A comprehensive program to eliminate feral and free roaming cats should be designed by ecologists and wildlife veterinarians, NOT cat nutters, who favor the continued existence of feral and free roaming cats over biodiversity and ecological balance. Campuses, parks, backyards, creeks, marshes, wildlife areas, watersheds are all mini-ecosystems and feral and free roaming cats reduce biodiversity and degrade public health in all these areas. A well cared for cat kept in a cat patio at home is the best situation. If students or administrators want cats, they should do so in the privacy of their own homes.

    Public health issues are at stake, which is always conveniently denied by the cat right to lifers, who seem to wish death on all other species. Licensing and microchipping for pet cats and dogs alike would be a better place to start. But, that is opposed by the feral cat nutters, because animal control officers could know who the responsible party is for a cat caught in a wildlife area, or watershed, or schoolyard, or neighbors backyard, or on campus.

    Through licensing requirements, dogs and cats alike could be required to be neutered prior to the first litter, as well as vaccinated appropriately, and required to be kept under control. Cat patios are wonderful for keeping cats safe, under control, and on the owners property.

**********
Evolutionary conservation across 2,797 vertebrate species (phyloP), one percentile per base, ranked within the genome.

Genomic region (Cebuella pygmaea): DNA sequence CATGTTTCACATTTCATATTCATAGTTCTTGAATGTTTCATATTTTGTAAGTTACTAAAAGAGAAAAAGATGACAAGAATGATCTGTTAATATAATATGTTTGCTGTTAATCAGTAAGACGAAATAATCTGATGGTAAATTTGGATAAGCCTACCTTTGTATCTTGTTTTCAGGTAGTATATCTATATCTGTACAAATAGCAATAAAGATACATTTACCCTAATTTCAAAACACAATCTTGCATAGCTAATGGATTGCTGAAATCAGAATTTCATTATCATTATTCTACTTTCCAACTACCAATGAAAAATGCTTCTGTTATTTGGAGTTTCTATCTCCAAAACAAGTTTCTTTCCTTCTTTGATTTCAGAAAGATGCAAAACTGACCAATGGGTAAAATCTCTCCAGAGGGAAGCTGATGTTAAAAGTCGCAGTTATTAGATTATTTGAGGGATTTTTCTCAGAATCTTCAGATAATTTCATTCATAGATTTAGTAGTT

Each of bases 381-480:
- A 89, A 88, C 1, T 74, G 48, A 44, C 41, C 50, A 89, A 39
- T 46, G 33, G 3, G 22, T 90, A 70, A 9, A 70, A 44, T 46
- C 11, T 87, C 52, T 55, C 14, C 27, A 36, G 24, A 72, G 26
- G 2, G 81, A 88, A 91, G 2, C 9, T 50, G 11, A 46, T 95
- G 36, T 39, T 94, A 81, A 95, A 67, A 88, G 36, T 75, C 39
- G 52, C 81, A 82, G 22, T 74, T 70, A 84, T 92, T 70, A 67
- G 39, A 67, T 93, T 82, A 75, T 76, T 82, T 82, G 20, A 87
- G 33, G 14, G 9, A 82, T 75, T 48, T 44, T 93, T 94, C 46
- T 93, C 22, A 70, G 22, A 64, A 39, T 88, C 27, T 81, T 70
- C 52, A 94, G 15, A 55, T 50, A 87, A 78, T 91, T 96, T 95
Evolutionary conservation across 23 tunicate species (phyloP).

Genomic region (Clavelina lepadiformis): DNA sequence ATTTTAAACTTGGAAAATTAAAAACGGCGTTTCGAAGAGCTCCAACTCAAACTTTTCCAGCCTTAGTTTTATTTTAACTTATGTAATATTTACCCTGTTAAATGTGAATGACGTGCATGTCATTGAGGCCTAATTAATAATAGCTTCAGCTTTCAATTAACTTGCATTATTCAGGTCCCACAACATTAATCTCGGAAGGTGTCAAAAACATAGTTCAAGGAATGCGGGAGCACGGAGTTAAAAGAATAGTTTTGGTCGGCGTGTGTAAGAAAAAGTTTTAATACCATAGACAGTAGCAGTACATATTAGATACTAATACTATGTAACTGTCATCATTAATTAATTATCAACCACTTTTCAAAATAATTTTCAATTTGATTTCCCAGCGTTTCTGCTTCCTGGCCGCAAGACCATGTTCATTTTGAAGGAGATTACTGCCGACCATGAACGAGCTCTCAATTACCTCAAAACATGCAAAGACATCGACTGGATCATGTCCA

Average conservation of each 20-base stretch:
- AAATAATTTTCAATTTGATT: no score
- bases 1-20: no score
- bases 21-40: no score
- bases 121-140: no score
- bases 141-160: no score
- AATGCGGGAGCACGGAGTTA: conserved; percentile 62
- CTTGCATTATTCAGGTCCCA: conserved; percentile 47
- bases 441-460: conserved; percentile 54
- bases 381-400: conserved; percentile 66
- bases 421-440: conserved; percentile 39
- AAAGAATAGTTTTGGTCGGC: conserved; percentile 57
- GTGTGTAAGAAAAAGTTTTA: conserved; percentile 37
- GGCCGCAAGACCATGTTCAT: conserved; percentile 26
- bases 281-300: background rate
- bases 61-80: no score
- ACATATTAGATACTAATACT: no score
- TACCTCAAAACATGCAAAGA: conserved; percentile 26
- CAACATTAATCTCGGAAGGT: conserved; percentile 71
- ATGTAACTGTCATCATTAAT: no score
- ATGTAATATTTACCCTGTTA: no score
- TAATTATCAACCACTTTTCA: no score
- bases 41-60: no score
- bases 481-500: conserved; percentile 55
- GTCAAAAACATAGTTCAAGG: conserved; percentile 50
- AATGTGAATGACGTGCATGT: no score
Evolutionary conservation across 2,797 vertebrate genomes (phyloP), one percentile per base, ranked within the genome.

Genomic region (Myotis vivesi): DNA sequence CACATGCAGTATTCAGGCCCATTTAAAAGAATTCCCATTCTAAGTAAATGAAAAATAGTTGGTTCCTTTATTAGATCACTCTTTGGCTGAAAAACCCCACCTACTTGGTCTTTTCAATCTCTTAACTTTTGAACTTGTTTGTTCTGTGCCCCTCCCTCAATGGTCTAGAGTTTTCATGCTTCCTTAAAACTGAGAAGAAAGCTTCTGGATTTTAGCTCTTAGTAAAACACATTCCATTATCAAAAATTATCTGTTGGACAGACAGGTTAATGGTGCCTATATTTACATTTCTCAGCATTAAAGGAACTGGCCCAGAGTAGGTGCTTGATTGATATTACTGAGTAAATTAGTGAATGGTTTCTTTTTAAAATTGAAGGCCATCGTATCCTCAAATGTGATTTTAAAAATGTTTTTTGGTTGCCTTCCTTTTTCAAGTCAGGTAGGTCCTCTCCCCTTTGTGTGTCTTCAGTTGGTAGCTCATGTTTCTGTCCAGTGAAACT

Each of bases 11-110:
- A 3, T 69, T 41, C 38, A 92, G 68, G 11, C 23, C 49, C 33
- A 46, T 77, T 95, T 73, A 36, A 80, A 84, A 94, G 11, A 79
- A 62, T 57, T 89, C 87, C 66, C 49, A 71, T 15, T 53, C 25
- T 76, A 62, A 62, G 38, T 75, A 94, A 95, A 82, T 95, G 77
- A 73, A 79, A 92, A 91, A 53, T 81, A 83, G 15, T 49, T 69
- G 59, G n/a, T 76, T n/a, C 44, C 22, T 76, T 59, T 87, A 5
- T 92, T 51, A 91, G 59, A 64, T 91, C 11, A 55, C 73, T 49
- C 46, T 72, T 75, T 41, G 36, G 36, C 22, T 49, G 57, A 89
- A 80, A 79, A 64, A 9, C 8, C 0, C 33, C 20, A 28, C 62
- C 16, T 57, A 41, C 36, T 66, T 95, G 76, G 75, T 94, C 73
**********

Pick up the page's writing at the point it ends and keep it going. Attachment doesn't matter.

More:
The cat nutters advocating for trap neuter release make completely false and erroneous claims that it will reduce the feral cat population. Rarely are the feral cats fully trapped, usually reaching levels of only 5% at best, which leaves a large population of feral and free roaming cats able to breed and hunt vulnerable species, as they preferentially predate native species.

    Neuter release of feral cats simply doesn’t work. It can actually can increase or sustain large populations of feral cats for decades at a time. It also encourages “hoarding without borders” in the great outdoors, in this case, on a campus. Often the cats end up in parks, playgrounds, other peoples private property and places of business, city property, and ecologically sensitive wildlife areas and watersheds. People see a cat and often they will feed them secretly, which also increases the population, because not all cats are neutered.